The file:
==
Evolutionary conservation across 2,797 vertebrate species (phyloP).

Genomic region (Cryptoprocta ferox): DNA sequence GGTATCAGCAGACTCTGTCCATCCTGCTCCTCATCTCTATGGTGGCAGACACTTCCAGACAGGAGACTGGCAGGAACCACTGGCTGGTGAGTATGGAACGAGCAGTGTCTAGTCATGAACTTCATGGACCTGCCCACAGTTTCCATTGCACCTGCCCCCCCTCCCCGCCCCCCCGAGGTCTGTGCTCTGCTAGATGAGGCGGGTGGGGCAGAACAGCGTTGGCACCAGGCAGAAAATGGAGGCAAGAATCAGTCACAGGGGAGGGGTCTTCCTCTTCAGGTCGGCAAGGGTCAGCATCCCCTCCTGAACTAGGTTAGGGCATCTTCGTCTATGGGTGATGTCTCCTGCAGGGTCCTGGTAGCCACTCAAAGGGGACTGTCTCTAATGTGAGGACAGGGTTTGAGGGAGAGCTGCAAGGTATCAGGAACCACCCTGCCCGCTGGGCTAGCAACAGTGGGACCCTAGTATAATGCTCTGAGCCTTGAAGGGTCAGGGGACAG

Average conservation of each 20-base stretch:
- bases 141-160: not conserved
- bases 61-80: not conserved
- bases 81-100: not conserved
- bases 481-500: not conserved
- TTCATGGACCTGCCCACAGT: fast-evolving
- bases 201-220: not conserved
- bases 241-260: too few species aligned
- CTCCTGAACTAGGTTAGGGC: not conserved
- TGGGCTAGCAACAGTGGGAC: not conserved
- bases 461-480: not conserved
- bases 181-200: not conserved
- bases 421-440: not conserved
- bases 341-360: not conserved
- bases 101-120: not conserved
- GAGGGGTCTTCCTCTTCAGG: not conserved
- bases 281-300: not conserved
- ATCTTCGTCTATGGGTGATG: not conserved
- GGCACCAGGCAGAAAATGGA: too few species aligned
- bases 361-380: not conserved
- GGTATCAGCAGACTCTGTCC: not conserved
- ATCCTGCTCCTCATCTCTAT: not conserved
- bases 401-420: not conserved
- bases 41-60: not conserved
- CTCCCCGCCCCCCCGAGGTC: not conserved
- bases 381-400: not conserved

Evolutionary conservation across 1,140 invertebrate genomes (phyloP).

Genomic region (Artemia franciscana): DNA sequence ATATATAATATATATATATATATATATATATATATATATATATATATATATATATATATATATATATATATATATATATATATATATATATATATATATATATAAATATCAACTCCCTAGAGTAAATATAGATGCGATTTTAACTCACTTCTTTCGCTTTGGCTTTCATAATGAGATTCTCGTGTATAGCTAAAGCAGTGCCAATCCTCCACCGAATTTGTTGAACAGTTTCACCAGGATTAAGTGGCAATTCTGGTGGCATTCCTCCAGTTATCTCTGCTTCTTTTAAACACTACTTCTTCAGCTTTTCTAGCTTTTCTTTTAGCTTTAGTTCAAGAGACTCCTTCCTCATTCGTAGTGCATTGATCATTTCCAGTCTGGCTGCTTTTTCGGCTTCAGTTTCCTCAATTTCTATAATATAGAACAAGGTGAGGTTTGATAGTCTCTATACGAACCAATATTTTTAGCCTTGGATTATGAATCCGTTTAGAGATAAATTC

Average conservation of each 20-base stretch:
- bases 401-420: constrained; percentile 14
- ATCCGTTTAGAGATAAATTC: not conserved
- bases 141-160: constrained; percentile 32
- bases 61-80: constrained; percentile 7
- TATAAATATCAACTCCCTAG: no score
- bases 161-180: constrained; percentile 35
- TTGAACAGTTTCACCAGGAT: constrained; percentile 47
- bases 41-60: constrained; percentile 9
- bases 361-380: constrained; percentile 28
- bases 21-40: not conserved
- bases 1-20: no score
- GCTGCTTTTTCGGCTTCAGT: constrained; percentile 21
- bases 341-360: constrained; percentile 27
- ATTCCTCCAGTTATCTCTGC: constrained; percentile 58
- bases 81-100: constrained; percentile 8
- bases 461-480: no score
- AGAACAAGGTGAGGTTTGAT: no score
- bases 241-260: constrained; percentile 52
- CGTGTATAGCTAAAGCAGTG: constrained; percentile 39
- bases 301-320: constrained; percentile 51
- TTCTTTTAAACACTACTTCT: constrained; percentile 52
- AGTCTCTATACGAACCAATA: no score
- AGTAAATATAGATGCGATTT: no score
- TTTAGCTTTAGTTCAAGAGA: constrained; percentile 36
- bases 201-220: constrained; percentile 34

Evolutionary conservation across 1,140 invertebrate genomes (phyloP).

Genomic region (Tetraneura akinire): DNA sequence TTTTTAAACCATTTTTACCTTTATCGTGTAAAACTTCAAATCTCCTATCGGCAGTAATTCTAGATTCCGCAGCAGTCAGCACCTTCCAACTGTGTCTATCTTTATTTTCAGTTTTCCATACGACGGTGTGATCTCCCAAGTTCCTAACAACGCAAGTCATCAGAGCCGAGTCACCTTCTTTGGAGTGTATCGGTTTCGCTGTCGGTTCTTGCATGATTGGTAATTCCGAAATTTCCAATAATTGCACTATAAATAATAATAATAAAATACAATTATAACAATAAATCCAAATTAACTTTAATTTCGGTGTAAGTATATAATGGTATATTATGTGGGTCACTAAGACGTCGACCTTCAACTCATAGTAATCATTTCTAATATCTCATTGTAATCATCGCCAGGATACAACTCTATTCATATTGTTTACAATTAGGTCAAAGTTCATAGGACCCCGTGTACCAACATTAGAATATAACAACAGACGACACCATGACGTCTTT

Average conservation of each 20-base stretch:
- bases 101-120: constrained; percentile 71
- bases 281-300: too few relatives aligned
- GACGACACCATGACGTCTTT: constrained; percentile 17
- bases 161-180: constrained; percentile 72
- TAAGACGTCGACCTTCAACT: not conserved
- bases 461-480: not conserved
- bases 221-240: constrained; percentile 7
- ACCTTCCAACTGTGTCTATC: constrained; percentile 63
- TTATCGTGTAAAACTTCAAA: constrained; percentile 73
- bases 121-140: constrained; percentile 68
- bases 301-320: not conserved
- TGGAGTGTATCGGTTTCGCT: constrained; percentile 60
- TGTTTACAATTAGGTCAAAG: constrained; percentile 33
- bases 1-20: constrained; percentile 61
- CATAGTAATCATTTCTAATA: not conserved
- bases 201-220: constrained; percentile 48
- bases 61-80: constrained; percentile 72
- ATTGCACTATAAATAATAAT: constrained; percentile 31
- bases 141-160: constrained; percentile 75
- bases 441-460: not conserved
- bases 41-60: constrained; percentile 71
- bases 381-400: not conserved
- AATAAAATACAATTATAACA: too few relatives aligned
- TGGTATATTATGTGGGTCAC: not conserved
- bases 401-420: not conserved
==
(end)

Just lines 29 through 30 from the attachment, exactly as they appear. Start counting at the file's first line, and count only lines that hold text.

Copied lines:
Evolutionary conservation across 1,140 invertebrate genomes (phyloP).

Genomic region (Artemia franciscana): DNA sequence ATATATAATATATATATATATATATATATATATATATATATATATATATATATATATATATATATATATATATATATATATATATATATATATATATATATATAAATATCAACTCCCTAGAGTAAATATAGATGCGATTTTAACTCACTTCTTTCGCTTTGGCTTTCATAATGAGATTCTCGTGTATAGCTAAAGCAGTGCCAATCCTCCACCGAATTTGTTGAACAGTTTCACCAGGATTAAGTGGCAATTCTGGTGGCATTCCTCCAGTTATCTCTGCTTCTTTTAAACACTACTTCTTCAGCTTTTCTAGCTTTTCTTTTAGCTTTAGTTCAAGAGACTCCTTCCTCATTCGTAGTGCATTGATCATTTCCAGTCTGGCTGCTTTTTCGGCTTCAGTTTCCTCAATTTCTATAATATAGAACAAGGTGAGGTTTGATAGTCTCTATACGAACCAATATTTTTAGCCTTGGATTATGAATCCGTTTAGAGATAAATTC